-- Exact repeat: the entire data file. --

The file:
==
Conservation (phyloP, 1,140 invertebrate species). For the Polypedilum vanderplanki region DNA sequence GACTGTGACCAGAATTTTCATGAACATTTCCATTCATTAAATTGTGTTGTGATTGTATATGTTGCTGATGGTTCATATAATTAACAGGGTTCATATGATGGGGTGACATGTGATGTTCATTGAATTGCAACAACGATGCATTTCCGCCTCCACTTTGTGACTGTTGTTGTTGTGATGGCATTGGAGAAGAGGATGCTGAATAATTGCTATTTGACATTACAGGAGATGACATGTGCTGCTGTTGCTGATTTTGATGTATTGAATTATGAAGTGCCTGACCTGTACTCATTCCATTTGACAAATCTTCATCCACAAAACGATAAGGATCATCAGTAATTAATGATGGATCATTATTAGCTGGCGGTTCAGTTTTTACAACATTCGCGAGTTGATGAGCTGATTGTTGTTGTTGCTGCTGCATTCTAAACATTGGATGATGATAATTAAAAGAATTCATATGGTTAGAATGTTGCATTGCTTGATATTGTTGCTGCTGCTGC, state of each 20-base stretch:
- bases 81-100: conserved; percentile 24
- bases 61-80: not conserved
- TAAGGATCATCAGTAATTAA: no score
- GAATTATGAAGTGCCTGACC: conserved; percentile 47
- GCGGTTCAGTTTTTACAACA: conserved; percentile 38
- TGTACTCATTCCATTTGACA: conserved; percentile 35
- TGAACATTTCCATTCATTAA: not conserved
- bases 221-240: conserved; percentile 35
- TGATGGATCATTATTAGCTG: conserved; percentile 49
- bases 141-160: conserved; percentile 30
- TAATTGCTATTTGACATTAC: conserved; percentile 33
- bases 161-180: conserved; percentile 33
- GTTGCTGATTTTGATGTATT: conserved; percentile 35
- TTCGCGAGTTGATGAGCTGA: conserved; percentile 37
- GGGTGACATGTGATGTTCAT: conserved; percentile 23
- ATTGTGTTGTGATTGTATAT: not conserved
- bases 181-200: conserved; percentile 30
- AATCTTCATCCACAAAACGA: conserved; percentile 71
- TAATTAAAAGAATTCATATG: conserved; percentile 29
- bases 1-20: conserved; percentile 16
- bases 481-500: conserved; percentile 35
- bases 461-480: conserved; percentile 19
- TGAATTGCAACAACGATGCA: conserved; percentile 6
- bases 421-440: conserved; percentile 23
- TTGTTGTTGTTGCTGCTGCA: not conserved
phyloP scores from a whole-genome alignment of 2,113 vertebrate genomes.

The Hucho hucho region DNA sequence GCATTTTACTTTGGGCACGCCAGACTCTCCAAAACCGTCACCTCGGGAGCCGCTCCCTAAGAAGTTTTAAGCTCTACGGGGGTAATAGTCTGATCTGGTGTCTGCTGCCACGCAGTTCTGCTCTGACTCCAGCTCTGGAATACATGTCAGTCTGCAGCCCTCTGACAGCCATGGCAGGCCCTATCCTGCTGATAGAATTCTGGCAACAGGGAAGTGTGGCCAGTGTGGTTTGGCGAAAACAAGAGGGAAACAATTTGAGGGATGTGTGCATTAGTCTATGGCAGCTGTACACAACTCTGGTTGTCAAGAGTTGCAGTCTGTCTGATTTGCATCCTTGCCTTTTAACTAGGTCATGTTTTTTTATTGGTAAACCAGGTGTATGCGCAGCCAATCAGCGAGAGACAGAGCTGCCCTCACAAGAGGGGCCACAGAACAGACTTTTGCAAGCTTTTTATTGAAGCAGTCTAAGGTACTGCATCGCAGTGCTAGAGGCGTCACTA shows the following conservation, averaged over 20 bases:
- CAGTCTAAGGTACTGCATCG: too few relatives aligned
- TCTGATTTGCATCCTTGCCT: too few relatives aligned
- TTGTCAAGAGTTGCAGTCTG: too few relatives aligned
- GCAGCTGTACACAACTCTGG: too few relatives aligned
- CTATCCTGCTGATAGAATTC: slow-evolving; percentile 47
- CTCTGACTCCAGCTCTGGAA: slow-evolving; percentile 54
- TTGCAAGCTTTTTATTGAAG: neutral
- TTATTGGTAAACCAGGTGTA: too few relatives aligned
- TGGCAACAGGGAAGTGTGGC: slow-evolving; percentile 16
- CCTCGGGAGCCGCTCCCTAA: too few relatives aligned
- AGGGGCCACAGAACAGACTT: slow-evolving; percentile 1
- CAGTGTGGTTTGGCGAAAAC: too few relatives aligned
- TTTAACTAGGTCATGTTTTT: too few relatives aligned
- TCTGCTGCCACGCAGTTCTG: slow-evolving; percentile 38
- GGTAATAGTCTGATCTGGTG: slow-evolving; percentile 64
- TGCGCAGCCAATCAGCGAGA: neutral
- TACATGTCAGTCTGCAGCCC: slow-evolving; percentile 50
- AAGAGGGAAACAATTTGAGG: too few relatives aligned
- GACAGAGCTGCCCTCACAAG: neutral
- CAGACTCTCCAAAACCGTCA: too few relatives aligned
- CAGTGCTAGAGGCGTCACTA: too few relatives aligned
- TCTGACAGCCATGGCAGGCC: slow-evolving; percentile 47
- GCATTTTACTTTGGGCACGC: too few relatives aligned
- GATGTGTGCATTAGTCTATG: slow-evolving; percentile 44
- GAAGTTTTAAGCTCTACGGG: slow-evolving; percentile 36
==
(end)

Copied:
Conservation (phyloP, 1,140 invertebrate species). For the Polypedilum vanderplanki region DNA sequence GACTGTGACCAGAATTTTCATGAACATTTCCATTCATTAAATTGTGTTGTGATTGTATATGTTGCTGATGGTTCATATAATTAACAGGGTTCATATGATGGGGTGACATGTGATGTTCATTGAATTGCAACAACGATGCATTTCCGCCTCCACTTTGTGACTGTTGTTGTTGTGATGGCATTGGAGAAGAGGATGCTGAATAATTGCTATTTGACATTACAGGAGATGACATGTGCTGCTGTTGCTGATTTTGATGTATTGAATTATGAAGTGCCTGACCTGTACTCATTCCATTTGACAAATCTTCATCCACAAAACGATAAGGATCATCAGTAATTAATGATGGATCATTATTAGCTGGCGGTTCAGTTTTTACAACATTCGCGAGTTGATGAGCTGATTGTTGTTGTTGCTGCTGCATTCTAAACATTGGATGATGATAATTAAAAGAATTCATATGGTTAGAATGTTGCATTGCTTGATATTGTTGCTGCTGCTGC, state of each 20-base stretch:
- bases 81-100: conserved; percentile 24
- bases 61-80: not conserved
- TAAGGATCATCAGTAATTAA: no score
- GAATTATGAAGTGCCTGACC: conserved; percentile 47
- GCGGTTCAGTTTTTACAACA: conserved; percentile 38
- TGTACTCATTCCATTTGACA: conserved; percentile 35
- TGAACATTTCCATTCATTAA: not conserved
- bases 221-240: conserved; percentile 35
- TGATGGATCATTATTAGCTG: conserved; percentile 49
- bases 141-160: conserved; percentile 30
- TAATTGCTATTTGACATTAC: conserved; percentile 33
- bases 161-180: conserved; percentile 33
- GTTGCTGATTTTGATGTATT: conserved; percentile 35
- TTCGCGAGTTGATGAGCTGA: conserved; percentile 37
- GGGTGACATGTGATGTTCAT: conserved; percentile 23
- ATTGTGTTGTGATTGTATAT: not conserved
- bases 181-200: conserved; percentile 30
- AATCTTCATCCACAAAACGA: conserved; percentile 71
- TAATTAAAAGAATTCATATG: conserved; percentile 29
- bases 1-20: conserved; percentile 16
- bases 481-500: conserved; percentile 35
- bases 461-480: conserved; percentile 19
- TGAATTGCAACAACGATGCA: conserved; percentile 6
- bases 421-440: conserved; percentile 23
- TTGTTGTTGTTGCTGCTGCA: not conserved
phyloP scores from a whole-genome alignment of 2,113 vertebrate genomes.

The Hucho hucho region DNA sequence GCATTTTACTTTGGGCACGCCAGACTCTCCAAAACCGTCACCTCGGGAGCCGCTCCCTAAGAAGTTTTAAGCTCTACGGGGGTAATAGTCTGATCTGGTGTCTGCTGCCACGCAGTTCTGCTCTGACTCCAGCTCTGGAATACATGTCAGTCTGCAGCCCTCTGACAGCCATGGCAGGCCCTATCCTGCTGATAGAATTCTGGCAACAGGGAAGTGTGGCCAGTGTGGTTTGGCGAAAACAAGAGGGAAACAATTTGAGGGATGTGTGCATTAGTCTATGGCAGCTGTACACAACTCTGGTTGTCAAGAGTTGCAGTCTGTCTGATTTGCATCCTTGCCTTTTAACTAGGTCATGTTTTTTTATTGGTAAACCAGGTGTATGCGCAGCCAATCAGCGAGAGACAGAGCTGCCCTCACAAGAGGGGCCACAGAACAGACTTTTGCAAGCTTTTTATTGAAGCAGTCTAAGGTACTGCATCGCAGTGCTAGAGGCGTCACTA shows the following conservation, averaged over 20 bases:
- CAGTCTAAGGTACTGCATCG: too few relatives aligned
- TCTGATTTGCATCCTTGCCT: too few relatives aligned
- TTGTCAAGAGTTGCAGTCTG: too few relatives aligned
- GCAGCTGTACACAACTCTGG: too few relatives aligned
- CTATCCTGCTGATAGAATTC: slow-evolving; percentile 47
- CTCTGACTCCAGCTCTGGAA: slow-evolving; percentile 54
- TTGCAAGCTTTTTATTGAAG: neutral
- TTATTGGTAAACCAGGTGTA: too few relatives aligned
- TGGCAACAGGGAAGTGTGGC: slow-evolving; percentile 16
- CCTCGGGAGCCGCTCCCTAA: too few relatives aligned
- AGGGGCCACAGAACAGACTT: slow-evolving; percentile 1
- CAGTGTGGTTTGGCGAAAAC: too few relatives aligned
- TTTAACTAGGTCATGTTTTT: too few relatives aligned
- TCTGCTGCCACGCAGTTCTG: slow-evolving; percentile 38
- GGTAATAGTCTGATCTGGTG: slow-evolving; percentile 64
- TGCGCAGCCAATCAGCGAGA: neutral
- TACATGTCAGTCTGCAGCCC: slow-evolving; percentile 50
- AAGAGGGAAACAATTTGAGG: too few relatives aligned
- GACAGAGCTGCCCTCACAAG: neutral
- CAGACTCTCCAAAACCGTCA: too few relatives aligned
- CAGTGCTAGAGGCGTCACTA: too few relatives aligned
- TCTGACAGCCATGGCAGGCC: slow-evolving; percentile 47
- GCATTTTACTTTGGGCACGC: too few relatives aligned
- GATGTGTGCATTAGTCTATG: slow-evolving; percentile 44
- GAAGTTTTAAGCTCTACGGG: slow-evolving; percentile 36